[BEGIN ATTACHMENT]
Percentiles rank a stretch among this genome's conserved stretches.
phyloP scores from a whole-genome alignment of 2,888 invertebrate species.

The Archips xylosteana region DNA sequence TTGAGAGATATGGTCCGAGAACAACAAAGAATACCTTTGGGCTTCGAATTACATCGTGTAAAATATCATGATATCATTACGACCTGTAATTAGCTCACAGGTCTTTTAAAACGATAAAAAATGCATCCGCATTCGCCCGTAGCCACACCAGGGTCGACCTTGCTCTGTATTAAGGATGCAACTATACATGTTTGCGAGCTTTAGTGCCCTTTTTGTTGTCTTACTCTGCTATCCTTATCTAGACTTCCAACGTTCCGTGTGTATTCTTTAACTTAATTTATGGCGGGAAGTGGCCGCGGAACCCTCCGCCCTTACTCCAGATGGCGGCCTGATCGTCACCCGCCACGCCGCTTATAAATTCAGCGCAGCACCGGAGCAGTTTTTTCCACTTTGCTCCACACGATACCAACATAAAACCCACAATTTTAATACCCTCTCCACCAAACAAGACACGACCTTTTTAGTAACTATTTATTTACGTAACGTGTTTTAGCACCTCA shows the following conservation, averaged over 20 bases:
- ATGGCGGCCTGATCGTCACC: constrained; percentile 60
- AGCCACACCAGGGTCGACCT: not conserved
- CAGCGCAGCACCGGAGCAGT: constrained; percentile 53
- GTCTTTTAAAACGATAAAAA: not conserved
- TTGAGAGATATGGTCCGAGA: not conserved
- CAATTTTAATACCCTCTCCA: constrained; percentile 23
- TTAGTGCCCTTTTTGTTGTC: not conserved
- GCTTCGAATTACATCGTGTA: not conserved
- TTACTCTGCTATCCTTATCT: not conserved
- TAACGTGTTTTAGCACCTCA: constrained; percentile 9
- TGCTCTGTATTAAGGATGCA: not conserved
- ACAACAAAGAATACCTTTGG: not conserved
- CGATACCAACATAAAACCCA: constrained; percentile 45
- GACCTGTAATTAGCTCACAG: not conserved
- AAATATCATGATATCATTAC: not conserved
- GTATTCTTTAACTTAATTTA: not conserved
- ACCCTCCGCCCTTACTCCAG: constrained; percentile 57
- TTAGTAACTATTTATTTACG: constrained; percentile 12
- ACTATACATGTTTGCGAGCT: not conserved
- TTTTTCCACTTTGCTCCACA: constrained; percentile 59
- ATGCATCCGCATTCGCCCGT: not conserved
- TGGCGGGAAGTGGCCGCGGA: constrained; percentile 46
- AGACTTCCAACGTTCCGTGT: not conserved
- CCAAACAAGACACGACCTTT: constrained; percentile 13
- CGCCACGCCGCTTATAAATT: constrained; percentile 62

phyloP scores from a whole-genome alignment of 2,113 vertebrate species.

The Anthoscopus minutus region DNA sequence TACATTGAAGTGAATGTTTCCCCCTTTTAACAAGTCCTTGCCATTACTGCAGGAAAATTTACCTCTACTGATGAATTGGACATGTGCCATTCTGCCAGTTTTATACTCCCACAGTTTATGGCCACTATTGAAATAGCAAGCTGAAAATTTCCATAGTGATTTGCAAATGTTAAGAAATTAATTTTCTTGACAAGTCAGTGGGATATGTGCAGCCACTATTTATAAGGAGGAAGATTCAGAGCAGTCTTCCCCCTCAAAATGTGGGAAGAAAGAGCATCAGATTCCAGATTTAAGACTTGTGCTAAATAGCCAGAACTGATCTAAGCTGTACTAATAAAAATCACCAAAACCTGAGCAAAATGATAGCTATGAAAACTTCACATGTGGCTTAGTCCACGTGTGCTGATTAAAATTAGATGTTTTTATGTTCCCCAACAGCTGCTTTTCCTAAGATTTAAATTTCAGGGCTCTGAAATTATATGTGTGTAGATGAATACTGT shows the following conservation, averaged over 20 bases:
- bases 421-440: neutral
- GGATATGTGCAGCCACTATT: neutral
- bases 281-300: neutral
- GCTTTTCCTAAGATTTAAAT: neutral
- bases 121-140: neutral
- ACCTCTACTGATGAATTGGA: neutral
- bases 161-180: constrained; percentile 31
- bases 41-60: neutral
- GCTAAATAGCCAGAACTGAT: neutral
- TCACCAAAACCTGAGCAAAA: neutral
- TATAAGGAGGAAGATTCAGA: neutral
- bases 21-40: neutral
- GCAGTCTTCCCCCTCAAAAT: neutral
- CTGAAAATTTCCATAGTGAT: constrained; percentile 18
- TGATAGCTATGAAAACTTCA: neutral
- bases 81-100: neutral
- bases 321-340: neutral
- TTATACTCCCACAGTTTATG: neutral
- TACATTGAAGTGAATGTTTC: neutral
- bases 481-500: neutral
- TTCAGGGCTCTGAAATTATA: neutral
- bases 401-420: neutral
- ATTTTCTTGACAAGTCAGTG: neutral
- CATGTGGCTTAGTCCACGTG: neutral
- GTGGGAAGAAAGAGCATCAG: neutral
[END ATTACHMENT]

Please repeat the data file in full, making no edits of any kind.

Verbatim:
Percentiles rank a stretch among this genome's conserved stretches.
phyloP scores from a whole-genome alignment of 2,888 invertebrate species.

The Archips xylosteana region DNA sequence TTGAGAGATATGGTCCGAGAACAACAAAGAATACCTTTGGGCTTCGAATTACATCGTGTAAAATATCATGATATCATTACGACCTGTAATTAGCTCACAGGTCTTTTAAAACGATAAAAAATGCATCCGCATTCGCCCGTAGCCACACCAGGGTCGACCTTGCTCTGTATTAAGGATGCAACTATACATGTTTGCGAGCTTTAGTGCCCTTTTTGTTGTCTTACTCTGCTATCCTTATCTAGACTTCCAACGTTCCGTGTGTATTCTTTAACTTAATTTATGGCGGGAAGTGGCCGCGGAACCCTCCGCCCTTACTCCAGATGGCGGCCTGATCGTCACCCGCCACGCCGCTTATAAATTCAGCGCAGCACCGGAGCAGTTTTTTCCACTTTGCTCCACACGATACCAACATAAAACCCACAATTTTAATACCCTCTCCACCAAACAAGACACGACCTTTTTAGTAACTATTTATTTACGTAACGTGTTTTAGCACCTCA shows the following conservation, averaged over 20 bases:
- ATGGCGGCCTGATCGTCACC: constrained; percentile 60
- AGCCACACCAGGGTCGACCT: not conserved
- CAGCGCAGCACCGGAGCAGT: constrained; percentile 53
- GTCTTTTAAAACGATAAAAA: not conserved
- TTGAGAGATATGGTCCGAGA: not conserved
- CAATTTTAATACCCTCTCCA: constrained; percentile 23
- TTAGTGCCCTTTTTGTTGTC: not conserved
- GCTTCGAATTACATCGTGTA: not conserved
- TTACTCTGCTATCCTTATCT: not conserved
- TAACGTGTTTTAGCACCTCA: constrained; percentile 9
- TGCTCTGTATTAAGGATGCA: not conserved
- ACAACAAAGAATACCTTTGG: not conserved
- CGATACCAACATAAAACCCA: constrained; percentile 45
- GACCTGTAATTAGCTCACAG: not conserved
- AAATATCATGATATCATTAC: not conserved
- GTATTCTTTAACTTAATTTA: not conserved
- ACCCTCCGCCCTTACTCCAG: constrained; percentile 57
- TTAGTAACTATTTATTTACG: constrained; percentile 12
- ACTATACATGTTTGCGAGCT: not conserved
- TTTTTCCACTTTGCTCCACA: constrained; percentile 59
- ATGCATCCGCATTCGCCCGT: not conserved
- TGGCGGGAAGTGGCCGCGGA: constrained; percentile 46
- AGACTTCCAACGTTCCGTGT: not conserved
- CCAAACAAGACACGACCTTT: constrained; percentile 13
- CGCCACGCCGCTTATAAATT: constrained; percentile 62

phyloP scores from a whole-genome alignment of 2,113 vertebrate species.

The Anthoscopus minutus region DNA sequence TACATTGAAGTGAATGTTTCCCCCTTTTAACAAGTCCTTGCCATTACTGCAGGAAAATTTACCTCTACTGATGAATTGGACATGTGCCATTCTGCCAGTTTTATACTCCCACAGTTTATGGCCACTATTGAAATAGCAAGCTGAAAATTTCCATAGTGATTTGCAAATGTTAAGAAATTAATTTTCTTGACAAGTCAGTGGGATATGTGCAGCCACTATTTATAAGGAGGAAGATTCAGAGCAGTCTTCCCCCTCAAAATGTGGGAAGAAAGAGCATCAGATTCCAGATTTAAGACTTGTGCTAAATAGCCAGAACTGATCTAAGCTGTACTAATAAAAATCACCAAAACCTGAGCAAAATGATAGCTATGAAAACTTCACATGTGGCTTAGTCCACGTGTGCTGATTAAAATTAGATGTTTTTATGTTCCCCAACAGCTGCTTTTCCTAAGATTTAAATTTCAGGGCTCTGAAATTATATGTGTGTAGATGAATACTGT shows the following conservation, averaged over 20 bases:
- bases 421-440: neutral
- GGATATGTGCAGCCACTATT: neutral
- bases 281-300: neutral
- GCTTTTCCTAAGATTTAAAT: neutral
- bases 121-140: neutral
- ACCTCTACTGATGAATTGGA: neutral
- bases 161-180: constrained; percentile 31
- bases 41-60: neutral
- GCTAAATAGCCAGAACTGAT: neutral
- TCACCAAAACCTGAGCAAAA: neutral
- TATAAGGAGGAAGATTCAGA: neutral
- bases 21-40: neutral
- GCAGTCTTCCCCCTCAAAAT: neutral
- CTGAAAATTTCCATAGTGAT: constrained; percentile 18
- TGATAGCTATGAAAACTTCA: neutral
- bases 81-100: neutral
- bases 321-340: neutral
- TTATACTCCCACAGTTTATG: neutral
- TACATTGAAGTGAATGTTTC: neutral
- bases 481-500: neutral
- TTCAGGGCTCTGAAATTATA: neutral
- bases 401-420: neutral
- ATTTTCTTGACAAGTCAGTG: neutral
- CATGTGGCTTAGTCCACGTG: neutral
- GTGGGAAGAAAGAGCATCAG: neutral